Thursday, April 19, 2007

The Devil's Glossary

Nassim Taleb's new book, The Black Swan: The Impact of the Highly Improbable, just landed on my desk with a satisfying thump. This is good news, because if it had not arrived I would have had to go out and buy a copy of Condé Nast Portfolio this weekend and read that. The prospect was not appealing to me.

While I found Mr. Taleb's previous book, Fooled by Randomness, unevenly written and occasionally a bit infuriating, my quibbles were largely overwhelmed by the clarity and force of the ideas he expounded. I am expecting no less from this book, and I will report my findings if and when appropriate to my adoring audience (i.e., you, Dear Readers). Do not worry, however: I will steer my discussion away from the more technical and recondite aspects of Mr. Taleb's treatise. This will be no punishment for me, as I can cheerfully confess that I would have difficulty recognizing a Gaussian distribution with a Poisson jump if it bit me on the leg and pissed in my shoe.

Until then, Dear Reader, I can do you no better service than citing a few selections from the book's glossary. Especially for those of you unfamiliar with Mr. Taleb's previous work, these excerpts1 should give you a good flavor not only of some of the ideas Mr. Taleb expounds, but also of his literary style. Where appropriate, I have appended a comment or two of my own.
Bildungsphilister: a philistine with cosmetic, nongenuine culture. Nietzsche used this term to refer to the dogma-prone newspaper reader and opera lover with cosmetic exposure to culture and shallow depth. I extend it to the buzzword-using researcher in non-experimental fields who lacks in imagination, curiosity, erudition, and culture and is closely centered on his ideas, on his "discipline." This prevents him from seeing the conflicts between his ideas and the texture of the world. [I might extend it to great swaths of the financial industry, where most of us rarely take the time to look up from our particular grindstones.]
Confirmation error (or Platonic confirmation): You look for instances that confirm your beliefs, your construction (or model)—and find them. [Yeah: that happens to me all the time. Is that a problem?]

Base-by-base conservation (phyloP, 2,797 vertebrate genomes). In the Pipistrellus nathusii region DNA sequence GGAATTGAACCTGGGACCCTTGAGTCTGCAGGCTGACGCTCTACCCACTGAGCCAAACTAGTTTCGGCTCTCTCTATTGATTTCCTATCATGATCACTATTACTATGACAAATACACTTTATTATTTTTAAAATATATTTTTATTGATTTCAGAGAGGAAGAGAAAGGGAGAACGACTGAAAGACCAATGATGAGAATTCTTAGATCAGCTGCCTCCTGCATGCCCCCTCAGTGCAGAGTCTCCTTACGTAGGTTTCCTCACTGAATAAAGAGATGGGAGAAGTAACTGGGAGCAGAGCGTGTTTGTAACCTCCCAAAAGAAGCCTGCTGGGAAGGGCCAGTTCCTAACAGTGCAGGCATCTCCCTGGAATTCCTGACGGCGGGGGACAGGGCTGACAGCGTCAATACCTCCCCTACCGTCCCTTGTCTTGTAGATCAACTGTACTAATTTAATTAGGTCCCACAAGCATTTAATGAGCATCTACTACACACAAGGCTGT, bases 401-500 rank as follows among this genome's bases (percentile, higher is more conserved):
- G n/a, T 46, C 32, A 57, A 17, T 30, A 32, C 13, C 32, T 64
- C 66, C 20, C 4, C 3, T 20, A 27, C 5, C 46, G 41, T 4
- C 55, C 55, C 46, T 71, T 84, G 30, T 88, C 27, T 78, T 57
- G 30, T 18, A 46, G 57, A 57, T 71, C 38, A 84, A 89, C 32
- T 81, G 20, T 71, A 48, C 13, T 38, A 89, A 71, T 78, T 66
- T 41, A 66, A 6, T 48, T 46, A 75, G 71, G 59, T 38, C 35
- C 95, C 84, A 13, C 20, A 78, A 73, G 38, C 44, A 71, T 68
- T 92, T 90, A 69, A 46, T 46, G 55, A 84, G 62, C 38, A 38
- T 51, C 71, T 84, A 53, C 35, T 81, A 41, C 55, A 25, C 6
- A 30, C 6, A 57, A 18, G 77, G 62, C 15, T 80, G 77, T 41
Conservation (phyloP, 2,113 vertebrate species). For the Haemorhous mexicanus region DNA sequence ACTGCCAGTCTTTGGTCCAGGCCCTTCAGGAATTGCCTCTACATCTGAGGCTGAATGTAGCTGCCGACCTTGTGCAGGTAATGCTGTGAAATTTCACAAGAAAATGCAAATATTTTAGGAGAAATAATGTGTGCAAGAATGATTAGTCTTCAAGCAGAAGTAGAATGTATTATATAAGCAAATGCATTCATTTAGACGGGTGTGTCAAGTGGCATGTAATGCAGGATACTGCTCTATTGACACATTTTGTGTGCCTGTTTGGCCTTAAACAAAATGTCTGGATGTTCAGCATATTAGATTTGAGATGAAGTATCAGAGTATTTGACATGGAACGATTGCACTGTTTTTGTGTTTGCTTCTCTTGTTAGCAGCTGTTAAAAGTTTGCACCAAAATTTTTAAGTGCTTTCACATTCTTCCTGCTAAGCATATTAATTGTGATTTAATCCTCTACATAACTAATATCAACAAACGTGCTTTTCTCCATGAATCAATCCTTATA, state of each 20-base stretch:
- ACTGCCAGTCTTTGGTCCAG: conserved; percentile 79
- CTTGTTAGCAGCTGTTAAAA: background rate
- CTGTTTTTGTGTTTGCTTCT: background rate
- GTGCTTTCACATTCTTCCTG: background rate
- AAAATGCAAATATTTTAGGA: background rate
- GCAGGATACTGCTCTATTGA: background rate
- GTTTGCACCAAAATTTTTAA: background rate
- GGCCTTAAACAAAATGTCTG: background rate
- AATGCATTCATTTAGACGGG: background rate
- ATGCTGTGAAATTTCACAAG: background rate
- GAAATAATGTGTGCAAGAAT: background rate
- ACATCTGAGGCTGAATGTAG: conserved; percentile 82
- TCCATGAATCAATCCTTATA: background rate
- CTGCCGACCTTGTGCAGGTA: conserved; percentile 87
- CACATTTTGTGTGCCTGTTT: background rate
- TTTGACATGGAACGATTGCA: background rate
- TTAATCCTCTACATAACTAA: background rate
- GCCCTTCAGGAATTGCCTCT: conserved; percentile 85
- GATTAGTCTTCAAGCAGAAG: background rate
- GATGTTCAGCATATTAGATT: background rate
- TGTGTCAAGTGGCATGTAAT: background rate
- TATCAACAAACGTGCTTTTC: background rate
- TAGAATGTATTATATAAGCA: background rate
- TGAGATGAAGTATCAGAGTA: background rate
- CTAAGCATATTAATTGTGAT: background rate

Empty-suit problem (or "expert problem"): Some professionals have no differential abilities from the rest of the population, but for some reason, and against their empirical records, are believed to be experts: clinical psychologists, academic economists, risk "experts," statisticians, political analysts, financial "experts," military analysts, CEOs, et cetera. They dress up their expertise in beautiful language, jargon, mathematics, and often wear expensive suits. [Hey, that sounds like me. Who does this guy think he is?]
Epistemic arrogance: Measure the difference between what someone actually knows and how much he thinks he knows. An excess will imply arrogance, a deficit humility. An epistemocrat is someone of epistemic humility, who holds his own knowledge in greatest suspicion. [Not me. Wait a minute. What's humility?]
Fooled by randomness: the general confusion between luck and determinism, which leads to a variety of superstitions with practical consequences, such as the belief that higher earnings in some professions are generated by skills when there is a significant component of luck in them. [This completely describes the compensation philosophy of Wall Street, private equity, and the hedge fund community. When it comes to me, however, I do not get paid a lot of money because I'm lucky, I get paid because I'm good.]

Do yourself a favor: go out and buy a copy. You didn't want to read Portfolio this weekend, either.

1 N. Taleb, "The Black Swan: The Impact of the Highly Improbable," Random House, 2007, pp. 307–308. Copyright © 2007 by Nassim Nicholas Taleb.
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